Make an appointment with your dentist as soon as possible. If you can see the dentist within an hour of having the tooth knocked out, the chances of the tooth being returned to your socket are very high.
If you have an extruded (partially dislodged) tooth, it’s essential to see your dentist immediately. While there’s not much you can do to threat this dental condition at home, applying a cold compress to the outside of the mouth or cheek can help cut down on pain and reduce swelling.
When you see your dentist, they’ll be able to come up with a plan to help replace the tooth in its socket and get you on your way again.
Objects Stuck Between Teeth
If you have an object caught between your teeth, use dental floss to remove the object, if possible. Be gentle so as not to disrupt your gums or cause bleeding or irritation. If you can’t remove the object, contact your dentist.
Whatever you do, do not use a pin, knife, or other sharp object to attempt to dislodge the object. This approach can cut gums, scratch the tooth surface, and make it more difficult to promote good dental health.
Missing Fillings or Crowns
When a crown or filling goes missing, it’s an alarming feeling. Fortunately, it doesn’t have to be a complete emergency. If you lose a filling or crown, stay calm. In a pinch, you can apply a piece of sugarless gum to the area where the cavity is exposed.
Over-the-counter dental cement will also work to fill the space and prevent your root from being exposed and vulnerable. If you managed to find the crown or filling, keep it with you and make an appointment to see your dentist as soon as possible.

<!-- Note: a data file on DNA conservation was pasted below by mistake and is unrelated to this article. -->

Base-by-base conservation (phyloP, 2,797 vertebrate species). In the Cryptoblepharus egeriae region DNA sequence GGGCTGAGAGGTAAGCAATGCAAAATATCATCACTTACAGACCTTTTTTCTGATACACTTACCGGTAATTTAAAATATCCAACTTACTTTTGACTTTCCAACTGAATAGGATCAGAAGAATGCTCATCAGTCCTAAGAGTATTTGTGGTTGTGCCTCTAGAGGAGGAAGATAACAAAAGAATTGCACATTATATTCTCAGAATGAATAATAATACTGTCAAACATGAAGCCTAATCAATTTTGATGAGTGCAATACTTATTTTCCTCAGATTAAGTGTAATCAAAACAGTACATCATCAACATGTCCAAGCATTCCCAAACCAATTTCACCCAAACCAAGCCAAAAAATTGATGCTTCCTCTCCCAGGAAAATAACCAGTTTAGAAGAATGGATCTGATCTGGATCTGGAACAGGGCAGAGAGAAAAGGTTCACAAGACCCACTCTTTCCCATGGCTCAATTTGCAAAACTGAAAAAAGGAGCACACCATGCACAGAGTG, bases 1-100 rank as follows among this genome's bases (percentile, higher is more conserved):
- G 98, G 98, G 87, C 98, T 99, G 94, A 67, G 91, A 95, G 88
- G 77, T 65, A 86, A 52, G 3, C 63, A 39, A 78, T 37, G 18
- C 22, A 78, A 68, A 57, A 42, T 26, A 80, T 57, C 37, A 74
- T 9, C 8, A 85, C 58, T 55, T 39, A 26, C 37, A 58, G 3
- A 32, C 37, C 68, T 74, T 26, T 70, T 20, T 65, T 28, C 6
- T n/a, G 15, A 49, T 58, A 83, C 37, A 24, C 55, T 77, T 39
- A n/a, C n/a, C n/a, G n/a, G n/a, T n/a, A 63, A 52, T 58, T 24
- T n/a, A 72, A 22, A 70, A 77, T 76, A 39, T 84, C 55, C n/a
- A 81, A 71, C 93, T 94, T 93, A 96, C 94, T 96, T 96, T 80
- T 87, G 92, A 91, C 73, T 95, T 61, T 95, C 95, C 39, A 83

Braces are durable and long-lasting, but that doesn’t mean they don’t break from time to time. If a wire on your braces breaks or is sticking out of the bracket or band, use the eraser of a pencil to push the wire back into a more comfortable position. If you can’t reposition it, cover the end with something like gauze until you can get to the doctor’s office. Don’t cut the wire, as it could put you at risk for inhaling it, or damaging the overall integrity of your braces.
Abscesses are infections that take place at or around the root of a tooth, or in the gums and space around the teeth. A serious condition that can lead to bone infections, damaged tissue, and migrating infections that can be very dangerous or fatal.
Because abscesses are some of the most dangerous dental health problems, it’s essential to get to the dentist as soon as possible. In the meantime, rinse your mouth with a saltwater solution (½ teaspoon of salt in 8 ounces of water) several times a day. Do not try to rupture or pop the abscess, as this can exacerbate infection.
Avoiding Dental Emergencies
An ounce of prevention is worth a pound of cure, when it comes to dental emergencies. With that in mind, here are a few actionable tips to avoid dental emergencies in the first place:
- If you plan to play sports or participate in recreational activities, specifically any sport that involves contact, be sure to wear a mouthguard at all times.
- Don’t chew hard things like popcorn kernels, ice, hard candy, and anything else that could potentially crack a tooth or cause damage to dental tissue.
- Don’t ever use your teeth to open or cut things. Instead, reach for scissors or a knife to do these jobs.
- Make regular appointments with your dentist, especially if you have crowns, braces, or fillings.
If you do suffer a dental emergency, don’t panic. Dentists understand that dental emergencies happen, and most maintain some time to deal with these emergencies in their schedules. Call your dentist and provide as much detail as possible about your condition to get an appointment quickly. Our team is here to assist you with anything you may need, so give us a call today!